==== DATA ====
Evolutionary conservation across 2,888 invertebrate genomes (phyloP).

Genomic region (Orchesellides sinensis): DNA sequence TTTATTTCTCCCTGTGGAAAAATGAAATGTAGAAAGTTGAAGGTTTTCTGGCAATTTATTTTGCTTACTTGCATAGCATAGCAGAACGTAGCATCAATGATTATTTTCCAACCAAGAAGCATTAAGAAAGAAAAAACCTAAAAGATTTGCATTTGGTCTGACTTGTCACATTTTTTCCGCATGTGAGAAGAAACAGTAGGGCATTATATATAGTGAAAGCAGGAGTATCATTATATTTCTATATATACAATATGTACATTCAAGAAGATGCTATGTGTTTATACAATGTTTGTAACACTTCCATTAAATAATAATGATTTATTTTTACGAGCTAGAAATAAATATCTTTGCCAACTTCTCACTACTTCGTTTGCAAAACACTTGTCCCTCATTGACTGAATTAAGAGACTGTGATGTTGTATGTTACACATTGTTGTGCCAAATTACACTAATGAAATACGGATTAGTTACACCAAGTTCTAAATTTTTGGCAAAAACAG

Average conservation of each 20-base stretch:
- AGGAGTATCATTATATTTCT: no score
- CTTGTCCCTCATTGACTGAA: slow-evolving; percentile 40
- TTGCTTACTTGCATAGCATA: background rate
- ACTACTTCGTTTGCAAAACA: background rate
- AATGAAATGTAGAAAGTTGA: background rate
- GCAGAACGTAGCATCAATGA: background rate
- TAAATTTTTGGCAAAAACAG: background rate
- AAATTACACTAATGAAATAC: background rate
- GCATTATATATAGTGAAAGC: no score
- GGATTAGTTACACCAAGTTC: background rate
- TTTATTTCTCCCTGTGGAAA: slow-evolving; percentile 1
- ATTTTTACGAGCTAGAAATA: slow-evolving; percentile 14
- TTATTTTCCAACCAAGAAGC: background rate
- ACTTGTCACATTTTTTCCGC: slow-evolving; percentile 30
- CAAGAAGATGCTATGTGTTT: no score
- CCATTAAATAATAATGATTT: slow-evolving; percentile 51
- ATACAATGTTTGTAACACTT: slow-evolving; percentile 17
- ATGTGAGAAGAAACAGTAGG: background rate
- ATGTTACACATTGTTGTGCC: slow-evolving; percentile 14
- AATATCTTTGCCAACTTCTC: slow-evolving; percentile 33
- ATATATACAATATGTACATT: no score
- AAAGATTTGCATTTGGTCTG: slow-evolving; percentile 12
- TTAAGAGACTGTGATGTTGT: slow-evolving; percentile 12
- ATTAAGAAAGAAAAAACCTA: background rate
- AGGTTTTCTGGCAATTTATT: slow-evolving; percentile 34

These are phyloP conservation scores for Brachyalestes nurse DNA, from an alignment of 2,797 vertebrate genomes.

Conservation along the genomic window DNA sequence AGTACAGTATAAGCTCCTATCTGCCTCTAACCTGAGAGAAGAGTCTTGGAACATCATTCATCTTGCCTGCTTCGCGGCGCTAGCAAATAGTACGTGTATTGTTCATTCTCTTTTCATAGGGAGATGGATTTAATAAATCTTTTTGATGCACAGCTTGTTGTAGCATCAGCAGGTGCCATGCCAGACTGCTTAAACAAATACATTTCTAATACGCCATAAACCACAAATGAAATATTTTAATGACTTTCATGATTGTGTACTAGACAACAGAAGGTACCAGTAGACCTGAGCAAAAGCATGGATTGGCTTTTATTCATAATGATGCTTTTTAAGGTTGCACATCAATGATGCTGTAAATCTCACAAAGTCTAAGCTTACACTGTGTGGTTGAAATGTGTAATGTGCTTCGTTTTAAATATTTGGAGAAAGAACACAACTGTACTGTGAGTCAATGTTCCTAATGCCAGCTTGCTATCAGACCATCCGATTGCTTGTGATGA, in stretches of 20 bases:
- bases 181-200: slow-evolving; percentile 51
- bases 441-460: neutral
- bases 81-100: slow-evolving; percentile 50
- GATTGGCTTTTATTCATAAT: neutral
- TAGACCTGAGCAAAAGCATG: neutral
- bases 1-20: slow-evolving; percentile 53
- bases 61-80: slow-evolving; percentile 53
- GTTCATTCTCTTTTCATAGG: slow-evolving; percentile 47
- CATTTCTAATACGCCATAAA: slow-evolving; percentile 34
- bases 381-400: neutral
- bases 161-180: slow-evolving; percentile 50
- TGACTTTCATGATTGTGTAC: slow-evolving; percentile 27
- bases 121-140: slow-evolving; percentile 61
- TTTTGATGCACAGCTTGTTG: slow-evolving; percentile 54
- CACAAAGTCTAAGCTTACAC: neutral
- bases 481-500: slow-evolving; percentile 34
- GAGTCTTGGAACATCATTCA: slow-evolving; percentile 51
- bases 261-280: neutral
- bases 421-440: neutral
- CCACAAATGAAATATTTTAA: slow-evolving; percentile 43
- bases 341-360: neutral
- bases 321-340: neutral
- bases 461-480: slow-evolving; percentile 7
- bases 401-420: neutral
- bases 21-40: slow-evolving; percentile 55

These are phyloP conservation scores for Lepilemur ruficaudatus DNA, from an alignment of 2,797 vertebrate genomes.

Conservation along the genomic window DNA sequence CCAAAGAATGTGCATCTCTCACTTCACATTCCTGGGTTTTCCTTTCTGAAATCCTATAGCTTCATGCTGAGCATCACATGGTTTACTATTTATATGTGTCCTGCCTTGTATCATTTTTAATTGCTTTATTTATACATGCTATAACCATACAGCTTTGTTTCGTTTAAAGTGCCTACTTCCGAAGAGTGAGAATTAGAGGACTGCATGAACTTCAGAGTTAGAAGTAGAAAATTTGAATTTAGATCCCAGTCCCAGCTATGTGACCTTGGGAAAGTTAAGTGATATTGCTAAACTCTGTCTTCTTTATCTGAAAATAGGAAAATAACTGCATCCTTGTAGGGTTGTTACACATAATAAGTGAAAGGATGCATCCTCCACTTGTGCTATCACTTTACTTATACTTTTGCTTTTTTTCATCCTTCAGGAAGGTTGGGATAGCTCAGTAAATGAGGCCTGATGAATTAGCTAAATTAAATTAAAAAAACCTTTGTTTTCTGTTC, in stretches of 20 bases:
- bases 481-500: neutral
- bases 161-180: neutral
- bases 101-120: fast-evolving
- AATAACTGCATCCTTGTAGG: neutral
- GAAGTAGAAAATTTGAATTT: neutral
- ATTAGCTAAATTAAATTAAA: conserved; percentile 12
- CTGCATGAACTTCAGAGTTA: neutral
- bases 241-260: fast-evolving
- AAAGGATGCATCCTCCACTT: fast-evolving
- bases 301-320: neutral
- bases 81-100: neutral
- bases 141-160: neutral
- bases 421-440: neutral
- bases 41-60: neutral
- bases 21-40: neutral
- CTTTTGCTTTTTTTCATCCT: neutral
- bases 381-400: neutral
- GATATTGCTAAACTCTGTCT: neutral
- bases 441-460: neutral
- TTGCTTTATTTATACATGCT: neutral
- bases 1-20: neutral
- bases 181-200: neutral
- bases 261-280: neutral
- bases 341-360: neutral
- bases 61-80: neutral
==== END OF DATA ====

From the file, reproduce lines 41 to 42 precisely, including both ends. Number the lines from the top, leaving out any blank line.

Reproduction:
- bases 161-180: slow-evolving; percentile 50
- TGACTTTCATGATTGTGTAC: slow-evolving; percentile 27